Cassie Cecchettini’s Advice for Pre-Meds at MTU

I graduated from Michigan Tech in 2018 where I majored in Biological Sciences (emphasis in pre-professional/pre-med) and minored in Psychology. I liked that this major allowed me to easily get in all of the prerequisites for medical school plus made me take some classes that, while not required, I HIGHLY recommend including immunology, microbiology, and anatomy & physiology. I also believe this major made me more well-rounded because we had to take classes that I probably never would have otherwise, such as ecology, and I tried to think of these classes as a way to gain more outside knowledge rather than just getting educated in strict biology/medicine. 

The sheer number of opportunities available at Michigan Tech set me up for success in addition to the faculty. Professors were always willing to answer questions and make themselves available. I only had Nicole for one year, but she is amazing and helped me immensely even after I graduated. At Tech, I participated in research, was the president of the Pre-Health Association, secretary of MEDLIFE where I went to Lima, Peru twice, co-founded Alpha Epsilon Delta Pre-Professional Honor Society Michigan Theta Chapter, and was an undergraduate teaching assistant for Anatomy Lab. I also shadowed through Tech’s Job Shadowing Health Professions class and volunteered through the clubs I was involved in and at a hospital in my home state over the summers. During my gap years, I worked as a medical scribe in the emergency department and an oncology/hematology clinic and volunteered at an animal rescue. 

As I’ve learned happens to a lot of prospective medical students, I did not get accepted the first time around. This was a very defeating feeling, but I worked hard to improve my application which included adding non-healthcare experiences (very important!!!), and I reapplied. I received several interviews and several acceptances during my second cycle which ultimately landed me at the University of New England in Maine. The location was a big draw for me as I wanted to get out of the Midwest and explore other areas of the country. Outside of location, I liked UNE because they have an integrated curriculum and a really strong anatomy program. UNE is also one of the more established DO programs with a lot of connections and good match rates.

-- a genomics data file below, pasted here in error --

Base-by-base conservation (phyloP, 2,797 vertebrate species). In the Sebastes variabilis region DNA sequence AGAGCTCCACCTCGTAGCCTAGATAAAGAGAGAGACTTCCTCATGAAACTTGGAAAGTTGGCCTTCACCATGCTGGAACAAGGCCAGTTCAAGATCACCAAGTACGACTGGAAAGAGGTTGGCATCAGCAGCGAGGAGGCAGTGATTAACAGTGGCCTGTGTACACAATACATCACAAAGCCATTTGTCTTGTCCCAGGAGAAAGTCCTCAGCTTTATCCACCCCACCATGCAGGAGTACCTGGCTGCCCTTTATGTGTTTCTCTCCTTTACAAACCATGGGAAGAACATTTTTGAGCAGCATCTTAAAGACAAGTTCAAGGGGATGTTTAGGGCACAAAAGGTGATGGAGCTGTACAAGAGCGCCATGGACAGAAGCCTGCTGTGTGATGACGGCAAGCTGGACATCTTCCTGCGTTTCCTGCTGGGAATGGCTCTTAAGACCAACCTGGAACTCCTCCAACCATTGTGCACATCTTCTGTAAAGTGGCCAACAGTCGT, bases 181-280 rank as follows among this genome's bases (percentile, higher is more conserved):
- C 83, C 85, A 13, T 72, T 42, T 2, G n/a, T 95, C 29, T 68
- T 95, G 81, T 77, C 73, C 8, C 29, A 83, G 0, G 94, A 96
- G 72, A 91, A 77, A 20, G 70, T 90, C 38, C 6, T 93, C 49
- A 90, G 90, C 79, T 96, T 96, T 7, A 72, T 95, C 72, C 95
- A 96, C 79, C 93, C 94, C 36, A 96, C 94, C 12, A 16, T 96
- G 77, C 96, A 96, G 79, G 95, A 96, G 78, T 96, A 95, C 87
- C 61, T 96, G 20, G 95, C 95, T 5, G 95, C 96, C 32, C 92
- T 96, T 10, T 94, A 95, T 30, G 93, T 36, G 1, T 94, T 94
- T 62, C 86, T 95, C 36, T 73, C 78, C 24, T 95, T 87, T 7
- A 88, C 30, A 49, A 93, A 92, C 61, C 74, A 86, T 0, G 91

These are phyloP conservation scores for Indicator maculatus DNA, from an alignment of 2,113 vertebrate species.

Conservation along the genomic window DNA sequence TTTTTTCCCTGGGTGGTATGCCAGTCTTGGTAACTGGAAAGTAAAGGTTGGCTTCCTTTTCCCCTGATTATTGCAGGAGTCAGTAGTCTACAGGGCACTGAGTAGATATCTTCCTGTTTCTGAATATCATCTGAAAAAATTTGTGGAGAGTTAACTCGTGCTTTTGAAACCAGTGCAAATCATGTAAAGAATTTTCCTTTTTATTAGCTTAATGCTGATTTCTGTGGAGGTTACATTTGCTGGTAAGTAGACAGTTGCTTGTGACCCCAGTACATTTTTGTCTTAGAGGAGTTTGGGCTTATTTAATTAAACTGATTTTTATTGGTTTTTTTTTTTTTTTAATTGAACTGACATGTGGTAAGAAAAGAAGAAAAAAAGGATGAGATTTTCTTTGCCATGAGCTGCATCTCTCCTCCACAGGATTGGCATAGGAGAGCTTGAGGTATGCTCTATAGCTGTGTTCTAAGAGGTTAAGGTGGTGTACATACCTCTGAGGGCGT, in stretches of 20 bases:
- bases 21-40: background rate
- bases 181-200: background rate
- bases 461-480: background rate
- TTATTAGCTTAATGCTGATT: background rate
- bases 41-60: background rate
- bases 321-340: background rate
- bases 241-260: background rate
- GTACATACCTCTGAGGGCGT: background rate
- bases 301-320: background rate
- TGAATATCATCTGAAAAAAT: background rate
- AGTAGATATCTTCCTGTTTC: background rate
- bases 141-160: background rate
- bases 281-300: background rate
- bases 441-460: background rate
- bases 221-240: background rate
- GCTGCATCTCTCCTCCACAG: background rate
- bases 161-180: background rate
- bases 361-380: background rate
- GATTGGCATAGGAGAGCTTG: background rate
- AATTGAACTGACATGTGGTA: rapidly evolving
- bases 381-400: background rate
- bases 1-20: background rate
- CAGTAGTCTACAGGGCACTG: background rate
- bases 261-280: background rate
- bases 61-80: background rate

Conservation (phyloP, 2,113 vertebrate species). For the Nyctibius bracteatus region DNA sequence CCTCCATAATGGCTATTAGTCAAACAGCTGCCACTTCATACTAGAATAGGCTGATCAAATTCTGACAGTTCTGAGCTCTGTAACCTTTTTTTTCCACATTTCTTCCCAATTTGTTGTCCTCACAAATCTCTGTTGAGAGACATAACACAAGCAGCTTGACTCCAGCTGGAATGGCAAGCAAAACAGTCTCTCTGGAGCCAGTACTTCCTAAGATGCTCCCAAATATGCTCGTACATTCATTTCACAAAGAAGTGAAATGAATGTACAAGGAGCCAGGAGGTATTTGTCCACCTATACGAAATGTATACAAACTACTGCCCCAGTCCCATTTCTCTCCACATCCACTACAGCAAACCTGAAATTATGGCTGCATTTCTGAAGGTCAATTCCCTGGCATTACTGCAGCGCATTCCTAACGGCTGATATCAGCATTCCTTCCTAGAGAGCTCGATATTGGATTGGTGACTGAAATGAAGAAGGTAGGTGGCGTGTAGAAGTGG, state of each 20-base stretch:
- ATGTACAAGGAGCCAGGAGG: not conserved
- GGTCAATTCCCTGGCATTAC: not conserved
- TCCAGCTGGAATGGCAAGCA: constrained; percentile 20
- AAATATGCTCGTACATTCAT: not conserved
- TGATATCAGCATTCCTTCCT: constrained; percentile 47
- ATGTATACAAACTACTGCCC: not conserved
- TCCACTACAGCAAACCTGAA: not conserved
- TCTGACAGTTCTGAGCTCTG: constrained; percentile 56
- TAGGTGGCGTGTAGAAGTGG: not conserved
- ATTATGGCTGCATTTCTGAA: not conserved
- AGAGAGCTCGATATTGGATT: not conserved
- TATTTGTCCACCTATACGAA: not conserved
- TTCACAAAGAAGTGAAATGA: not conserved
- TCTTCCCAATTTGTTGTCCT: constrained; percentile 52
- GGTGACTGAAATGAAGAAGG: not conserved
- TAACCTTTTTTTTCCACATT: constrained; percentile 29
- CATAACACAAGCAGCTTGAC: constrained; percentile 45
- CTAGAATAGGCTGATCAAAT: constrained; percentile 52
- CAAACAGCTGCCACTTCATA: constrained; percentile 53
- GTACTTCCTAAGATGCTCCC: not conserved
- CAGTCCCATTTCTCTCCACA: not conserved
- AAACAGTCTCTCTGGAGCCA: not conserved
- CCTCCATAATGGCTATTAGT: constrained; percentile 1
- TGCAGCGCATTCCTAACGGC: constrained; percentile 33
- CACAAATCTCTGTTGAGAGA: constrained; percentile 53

A big tip I have for premed students is to take the classes I recommended above! Especially immunology and anatomy & physiology. Having a foundation in those has been critical for my success thus far. Get involved in activities you really enjoy and stick with them. Don’t feel obligated to get involved in a million extracurriculars. Shadowing and volunteering is a must, but as I mentioned earlier, volunteer in a non-healthcare setting to show that you have interests outside of medicine as well. My last piece of advice is to pay attention in class. That may seem silly but getting a good grasp on organic chemistry now will help you when you have to study for the MCAT and helps you establish good study strategies. Oh, and take a gap year! Or 2 or 3. This is a really long journey that will always be here for you. Take time to travel and do things that you love before school starts.